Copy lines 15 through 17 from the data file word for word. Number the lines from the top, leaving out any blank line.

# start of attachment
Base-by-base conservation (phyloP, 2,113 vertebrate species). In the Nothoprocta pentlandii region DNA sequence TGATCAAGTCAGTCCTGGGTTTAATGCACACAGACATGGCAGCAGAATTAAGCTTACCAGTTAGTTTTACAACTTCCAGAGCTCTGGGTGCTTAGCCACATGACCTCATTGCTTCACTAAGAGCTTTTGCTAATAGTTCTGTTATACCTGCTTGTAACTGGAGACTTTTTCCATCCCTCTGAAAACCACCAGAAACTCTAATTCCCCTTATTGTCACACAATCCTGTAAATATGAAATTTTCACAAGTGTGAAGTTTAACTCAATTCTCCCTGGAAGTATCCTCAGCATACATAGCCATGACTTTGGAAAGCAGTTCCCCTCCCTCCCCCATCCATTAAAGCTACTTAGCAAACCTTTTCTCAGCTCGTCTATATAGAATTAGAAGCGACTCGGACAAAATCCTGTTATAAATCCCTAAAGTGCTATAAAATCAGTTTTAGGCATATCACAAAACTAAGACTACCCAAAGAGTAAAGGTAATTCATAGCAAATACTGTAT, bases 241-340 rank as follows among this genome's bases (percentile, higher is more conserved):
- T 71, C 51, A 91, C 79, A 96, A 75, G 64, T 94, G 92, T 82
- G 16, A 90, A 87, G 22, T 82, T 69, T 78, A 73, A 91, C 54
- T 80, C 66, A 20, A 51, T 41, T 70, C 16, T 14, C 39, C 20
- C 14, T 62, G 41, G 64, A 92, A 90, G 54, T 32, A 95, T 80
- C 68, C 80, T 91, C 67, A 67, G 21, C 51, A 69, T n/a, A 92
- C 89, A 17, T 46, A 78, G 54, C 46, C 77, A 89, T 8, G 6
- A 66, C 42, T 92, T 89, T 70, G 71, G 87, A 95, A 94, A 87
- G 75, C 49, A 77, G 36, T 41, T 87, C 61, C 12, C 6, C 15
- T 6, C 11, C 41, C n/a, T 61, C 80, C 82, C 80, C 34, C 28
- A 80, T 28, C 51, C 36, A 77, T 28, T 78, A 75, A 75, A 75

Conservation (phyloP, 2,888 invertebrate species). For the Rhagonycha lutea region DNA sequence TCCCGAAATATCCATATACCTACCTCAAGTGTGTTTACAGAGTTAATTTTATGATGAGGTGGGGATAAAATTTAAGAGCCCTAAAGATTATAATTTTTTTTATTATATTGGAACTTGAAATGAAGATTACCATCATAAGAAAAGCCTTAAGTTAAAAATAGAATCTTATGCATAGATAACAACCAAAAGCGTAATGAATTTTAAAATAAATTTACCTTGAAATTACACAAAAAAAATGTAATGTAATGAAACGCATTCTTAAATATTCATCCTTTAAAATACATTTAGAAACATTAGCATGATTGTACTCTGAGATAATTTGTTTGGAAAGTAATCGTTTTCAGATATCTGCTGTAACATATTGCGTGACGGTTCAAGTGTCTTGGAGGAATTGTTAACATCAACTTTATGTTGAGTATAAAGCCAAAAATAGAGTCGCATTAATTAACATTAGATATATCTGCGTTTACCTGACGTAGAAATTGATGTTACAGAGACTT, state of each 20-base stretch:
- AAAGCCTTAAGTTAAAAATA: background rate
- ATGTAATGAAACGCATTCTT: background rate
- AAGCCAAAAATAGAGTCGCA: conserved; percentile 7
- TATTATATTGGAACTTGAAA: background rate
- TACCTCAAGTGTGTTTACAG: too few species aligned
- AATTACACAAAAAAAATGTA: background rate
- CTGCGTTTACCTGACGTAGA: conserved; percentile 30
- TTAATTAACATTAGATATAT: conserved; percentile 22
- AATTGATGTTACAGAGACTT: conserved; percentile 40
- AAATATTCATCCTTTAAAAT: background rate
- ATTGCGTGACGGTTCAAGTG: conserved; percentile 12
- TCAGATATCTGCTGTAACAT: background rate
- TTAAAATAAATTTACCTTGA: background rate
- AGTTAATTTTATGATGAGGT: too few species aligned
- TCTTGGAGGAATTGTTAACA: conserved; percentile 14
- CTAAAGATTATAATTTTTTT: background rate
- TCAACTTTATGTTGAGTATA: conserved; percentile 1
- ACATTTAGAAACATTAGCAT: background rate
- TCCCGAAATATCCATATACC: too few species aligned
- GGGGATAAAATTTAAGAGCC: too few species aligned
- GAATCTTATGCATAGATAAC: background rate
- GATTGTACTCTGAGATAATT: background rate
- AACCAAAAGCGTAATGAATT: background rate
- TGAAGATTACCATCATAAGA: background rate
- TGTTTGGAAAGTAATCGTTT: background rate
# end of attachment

- AAGCCAAAAATAGAGTCGCA: conserved; percentile 7
- TATTATATTGGAACTTGAAA: background rate
- TACCTCAAGTGTGTTTACAG: too few species aligned